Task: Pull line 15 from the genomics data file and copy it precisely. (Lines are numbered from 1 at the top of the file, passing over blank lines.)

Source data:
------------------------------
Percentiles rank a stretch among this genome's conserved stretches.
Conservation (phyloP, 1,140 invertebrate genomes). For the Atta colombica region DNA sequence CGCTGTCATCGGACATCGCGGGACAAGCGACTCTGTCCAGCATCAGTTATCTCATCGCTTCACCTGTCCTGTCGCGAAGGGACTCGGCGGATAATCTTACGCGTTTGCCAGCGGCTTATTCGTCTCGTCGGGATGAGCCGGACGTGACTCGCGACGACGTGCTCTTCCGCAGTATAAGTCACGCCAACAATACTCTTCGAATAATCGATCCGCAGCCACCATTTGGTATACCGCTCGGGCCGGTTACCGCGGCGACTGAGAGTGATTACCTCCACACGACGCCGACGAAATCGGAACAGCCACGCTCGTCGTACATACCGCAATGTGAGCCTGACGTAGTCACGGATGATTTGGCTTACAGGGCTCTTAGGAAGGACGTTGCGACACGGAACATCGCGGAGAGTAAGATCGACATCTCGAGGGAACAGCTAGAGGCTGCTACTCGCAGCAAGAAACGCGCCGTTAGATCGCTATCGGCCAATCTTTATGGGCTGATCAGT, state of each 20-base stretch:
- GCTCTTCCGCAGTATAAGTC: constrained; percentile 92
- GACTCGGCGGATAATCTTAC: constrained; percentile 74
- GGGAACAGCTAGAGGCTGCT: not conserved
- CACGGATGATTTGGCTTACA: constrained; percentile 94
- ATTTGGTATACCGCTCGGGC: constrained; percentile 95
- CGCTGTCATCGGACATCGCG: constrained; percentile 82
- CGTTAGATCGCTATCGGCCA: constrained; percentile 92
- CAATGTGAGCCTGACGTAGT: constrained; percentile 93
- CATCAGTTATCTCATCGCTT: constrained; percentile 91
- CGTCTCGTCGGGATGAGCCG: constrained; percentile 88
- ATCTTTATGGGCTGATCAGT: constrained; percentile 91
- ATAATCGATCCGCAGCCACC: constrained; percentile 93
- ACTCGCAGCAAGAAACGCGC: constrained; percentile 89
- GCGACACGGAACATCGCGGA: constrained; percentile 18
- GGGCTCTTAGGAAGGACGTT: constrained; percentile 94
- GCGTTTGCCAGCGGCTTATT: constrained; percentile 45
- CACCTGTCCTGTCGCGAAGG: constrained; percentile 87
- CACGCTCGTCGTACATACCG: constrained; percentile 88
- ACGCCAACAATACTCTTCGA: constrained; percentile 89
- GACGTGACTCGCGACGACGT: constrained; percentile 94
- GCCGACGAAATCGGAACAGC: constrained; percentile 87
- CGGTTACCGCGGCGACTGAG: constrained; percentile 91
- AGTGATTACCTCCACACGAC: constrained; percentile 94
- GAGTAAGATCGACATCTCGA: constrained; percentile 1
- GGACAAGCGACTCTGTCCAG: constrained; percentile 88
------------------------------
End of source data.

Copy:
- ACTCGCAGCAAGAAACGCGC: constrained; percentile 89